Some monks would determine silence, others not to sleep, or only eating what one collected on alms round, or eating just plain white rice with salt. Emphasis was placed on speaking very little, and noble silence was broken only when necessary. Sometimes Ajahn Chah would decline the special dishes offered him by the laity and say: 'Give it to the third monk in the line; he's vowed only to eat what is offered into his alms bowl.' In this way, he showed lots of metta for those making a determination in their practice. But he would forbid the laity from seeking out the monks who ate only what was placed in their alms bowl to ensure they had enough food. 'Don't worry about him,' he'd say, 'he won't die. Even if he doesn't receive any food on pindabaht, there's plenty of rice, and if there's no rice, there's always water! All you're doing is feeding the defilements.' At the end of the Vassa, we would formally ask forgiveness from Luang Por Chah.
Q: So you've talked about the least strict and the Middle Way; what is the strictest practice regarding eating only what is put into the alms-bowl?
Q: Luang Por, would Ajahn Chah have any special practices of sitting in samadhi for long periods of time - the 'sitters' practice', for example?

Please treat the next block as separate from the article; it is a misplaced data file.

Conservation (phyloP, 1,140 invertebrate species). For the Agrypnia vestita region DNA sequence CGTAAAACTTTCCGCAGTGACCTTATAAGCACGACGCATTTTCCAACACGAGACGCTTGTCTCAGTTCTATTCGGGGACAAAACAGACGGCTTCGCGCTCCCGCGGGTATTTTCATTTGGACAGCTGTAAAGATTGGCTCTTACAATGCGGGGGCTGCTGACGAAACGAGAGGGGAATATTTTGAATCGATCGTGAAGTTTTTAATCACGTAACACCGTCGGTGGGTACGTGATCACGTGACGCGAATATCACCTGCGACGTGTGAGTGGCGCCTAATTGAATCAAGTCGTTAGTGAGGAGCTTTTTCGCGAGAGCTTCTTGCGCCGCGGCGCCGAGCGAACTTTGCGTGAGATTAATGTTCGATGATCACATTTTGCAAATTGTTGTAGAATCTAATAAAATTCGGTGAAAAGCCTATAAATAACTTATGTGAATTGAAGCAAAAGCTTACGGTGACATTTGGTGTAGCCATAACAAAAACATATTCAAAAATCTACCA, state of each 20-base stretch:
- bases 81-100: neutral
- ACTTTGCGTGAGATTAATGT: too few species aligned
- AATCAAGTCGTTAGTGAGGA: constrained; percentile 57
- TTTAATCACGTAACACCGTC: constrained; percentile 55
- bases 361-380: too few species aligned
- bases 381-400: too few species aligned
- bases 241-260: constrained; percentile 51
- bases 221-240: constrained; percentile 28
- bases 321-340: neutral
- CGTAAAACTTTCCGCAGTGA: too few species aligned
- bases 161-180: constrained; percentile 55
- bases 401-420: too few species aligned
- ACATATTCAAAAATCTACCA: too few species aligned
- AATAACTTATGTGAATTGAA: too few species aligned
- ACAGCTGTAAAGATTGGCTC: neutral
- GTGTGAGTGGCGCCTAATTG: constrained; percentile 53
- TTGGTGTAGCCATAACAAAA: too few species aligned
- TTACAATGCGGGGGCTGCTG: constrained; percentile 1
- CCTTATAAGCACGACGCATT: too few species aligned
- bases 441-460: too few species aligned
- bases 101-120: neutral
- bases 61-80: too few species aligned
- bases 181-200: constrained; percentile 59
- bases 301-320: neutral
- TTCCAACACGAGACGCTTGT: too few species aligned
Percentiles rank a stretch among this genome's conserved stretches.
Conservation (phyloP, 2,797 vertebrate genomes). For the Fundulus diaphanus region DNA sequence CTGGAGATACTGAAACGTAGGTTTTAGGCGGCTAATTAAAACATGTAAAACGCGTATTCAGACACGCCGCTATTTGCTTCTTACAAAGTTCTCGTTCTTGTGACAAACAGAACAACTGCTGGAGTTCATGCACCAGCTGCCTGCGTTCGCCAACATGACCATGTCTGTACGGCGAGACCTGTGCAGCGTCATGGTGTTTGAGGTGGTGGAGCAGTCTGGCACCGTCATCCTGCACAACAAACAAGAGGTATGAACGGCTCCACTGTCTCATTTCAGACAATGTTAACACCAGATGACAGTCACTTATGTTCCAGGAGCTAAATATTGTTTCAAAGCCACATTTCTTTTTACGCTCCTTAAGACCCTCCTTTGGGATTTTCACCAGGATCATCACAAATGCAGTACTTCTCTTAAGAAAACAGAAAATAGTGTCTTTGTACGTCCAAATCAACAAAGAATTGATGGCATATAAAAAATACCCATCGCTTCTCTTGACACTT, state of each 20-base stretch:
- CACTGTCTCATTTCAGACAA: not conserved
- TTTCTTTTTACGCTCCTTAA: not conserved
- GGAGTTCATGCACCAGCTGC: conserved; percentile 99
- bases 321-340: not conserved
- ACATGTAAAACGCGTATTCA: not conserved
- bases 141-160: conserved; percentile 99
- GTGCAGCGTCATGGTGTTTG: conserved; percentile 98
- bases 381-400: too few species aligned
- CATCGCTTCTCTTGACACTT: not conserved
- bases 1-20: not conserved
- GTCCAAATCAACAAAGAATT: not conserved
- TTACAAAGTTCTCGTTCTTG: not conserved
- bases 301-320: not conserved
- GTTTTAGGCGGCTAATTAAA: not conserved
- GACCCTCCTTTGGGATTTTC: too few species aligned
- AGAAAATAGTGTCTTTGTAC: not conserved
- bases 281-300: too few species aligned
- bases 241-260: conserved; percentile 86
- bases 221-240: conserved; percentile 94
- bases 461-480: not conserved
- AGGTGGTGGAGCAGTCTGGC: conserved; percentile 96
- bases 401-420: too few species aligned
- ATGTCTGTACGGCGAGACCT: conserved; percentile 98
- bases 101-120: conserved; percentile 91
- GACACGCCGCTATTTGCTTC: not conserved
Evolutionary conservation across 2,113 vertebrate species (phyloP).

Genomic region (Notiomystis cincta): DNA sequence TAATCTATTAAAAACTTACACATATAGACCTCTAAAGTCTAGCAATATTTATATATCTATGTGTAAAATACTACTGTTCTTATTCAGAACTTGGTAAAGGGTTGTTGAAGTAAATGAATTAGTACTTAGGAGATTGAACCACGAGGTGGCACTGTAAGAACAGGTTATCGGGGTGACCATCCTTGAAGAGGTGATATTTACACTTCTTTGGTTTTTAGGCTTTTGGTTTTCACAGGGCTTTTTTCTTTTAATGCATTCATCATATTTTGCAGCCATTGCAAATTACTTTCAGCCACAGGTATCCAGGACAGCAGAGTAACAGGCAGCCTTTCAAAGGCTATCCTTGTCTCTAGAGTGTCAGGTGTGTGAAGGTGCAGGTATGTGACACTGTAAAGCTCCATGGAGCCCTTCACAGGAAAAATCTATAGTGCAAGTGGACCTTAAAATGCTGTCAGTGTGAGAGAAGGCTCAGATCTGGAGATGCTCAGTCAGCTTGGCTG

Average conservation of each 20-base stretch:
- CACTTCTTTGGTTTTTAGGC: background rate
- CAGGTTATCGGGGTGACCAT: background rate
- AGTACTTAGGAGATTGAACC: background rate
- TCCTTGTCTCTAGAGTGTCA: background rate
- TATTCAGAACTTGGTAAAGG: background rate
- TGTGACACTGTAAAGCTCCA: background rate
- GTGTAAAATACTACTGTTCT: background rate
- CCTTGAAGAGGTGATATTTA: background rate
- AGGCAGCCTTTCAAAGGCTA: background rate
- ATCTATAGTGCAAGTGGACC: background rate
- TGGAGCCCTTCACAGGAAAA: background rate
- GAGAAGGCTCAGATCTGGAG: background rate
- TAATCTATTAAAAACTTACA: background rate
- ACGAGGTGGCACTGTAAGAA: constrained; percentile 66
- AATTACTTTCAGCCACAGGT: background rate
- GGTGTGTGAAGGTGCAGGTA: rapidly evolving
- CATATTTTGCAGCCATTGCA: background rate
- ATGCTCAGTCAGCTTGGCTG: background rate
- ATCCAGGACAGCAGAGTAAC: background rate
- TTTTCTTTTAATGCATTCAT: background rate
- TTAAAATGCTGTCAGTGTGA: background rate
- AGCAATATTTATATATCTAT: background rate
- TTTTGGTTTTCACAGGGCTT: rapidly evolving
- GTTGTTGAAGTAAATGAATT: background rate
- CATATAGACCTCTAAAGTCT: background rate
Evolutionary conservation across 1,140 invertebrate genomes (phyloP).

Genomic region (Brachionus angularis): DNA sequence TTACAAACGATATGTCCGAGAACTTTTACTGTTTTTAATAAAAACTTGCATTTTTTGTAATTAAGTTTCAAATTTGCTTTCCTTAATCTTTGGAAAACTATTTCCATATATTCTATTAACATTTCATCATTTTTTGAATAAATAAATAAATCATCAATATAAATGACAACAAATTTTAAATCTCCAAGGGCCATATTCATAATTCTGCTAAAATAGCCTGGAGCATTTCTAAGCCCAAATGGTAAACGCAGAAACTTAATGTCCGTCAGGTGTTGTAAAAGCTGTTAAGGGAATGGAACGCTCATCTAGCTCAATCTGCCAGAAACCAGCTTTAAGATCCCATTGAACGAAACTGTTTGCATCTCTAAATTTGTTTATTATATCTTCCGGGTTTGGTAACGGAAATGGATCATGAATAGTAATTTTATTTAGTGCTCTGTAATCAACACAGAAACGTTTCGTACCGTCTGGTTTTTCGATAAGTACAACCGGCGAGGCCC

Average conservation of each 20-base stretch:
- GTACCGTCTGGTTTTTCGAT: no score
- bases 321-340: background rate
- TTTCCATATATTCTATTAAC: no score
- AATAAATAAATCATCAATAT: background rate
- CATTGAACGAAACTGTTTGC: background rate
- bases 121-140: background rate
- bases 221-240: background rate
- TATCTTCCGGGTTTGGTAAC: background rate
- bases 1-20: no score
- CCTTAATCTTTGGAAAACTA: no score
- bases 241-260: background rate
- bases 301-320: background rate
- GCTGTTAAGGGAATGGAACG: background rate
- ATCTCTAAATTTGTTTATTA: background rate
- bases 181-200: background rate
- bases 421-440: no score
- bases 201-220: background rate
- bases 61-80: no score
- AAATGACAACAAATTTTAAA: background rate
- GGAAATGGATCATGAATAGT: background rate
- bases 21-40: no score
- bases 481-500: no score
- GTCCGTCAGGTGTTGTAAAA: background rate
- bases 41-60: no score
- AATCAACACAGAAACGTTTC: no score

Q: Regarding the 'sitters' practice', Luang Por, Ajahn Chah wouldn't allow you to get up and leave when you wanted, would he?|
A: That's right. Ajahn Chah had us do everything together. If we would stand, we would all stand together; if we sat, we sat together. Some monks found sitting so difficult that they would continue to stand, which was all right. We practised together in this way until dawn. Everyone did this together. No one would be given permission to go back to his kuti and go to sleep. In later years after I left Wat Pah Pong, some monks would ask to be excused at midnight and would be given permission. I would allow this at my monastery as well. But although I have lessened the severity, it isn't taken for granted that anyone would be allowed to stop at midnight. I usually stay up until midnight and then ask permission from the Sangha to go and rest; I encourage the monks and laity to keep the Wan Phra sittings for as long as they can. If they need to go and rest, they can do so, but they should return for the morning chanting at 3.00am. In the past, we didn't have laity from the city coming as we do now. Our practice was more inspiring before they came because they all fall asleep before midnight; now the old diligent villagers have been affected by this and are drawn into this practice of laziness and don't manage to stay awake much longer.
Q: Do you still have this practice at your monastery in Bung Kao Luang, Luang Por?
Q: So, Luang Por, you make them sit all night or do you give them permission to alternate between postures?
Q: Then you always do things together, is that right?
to be continued....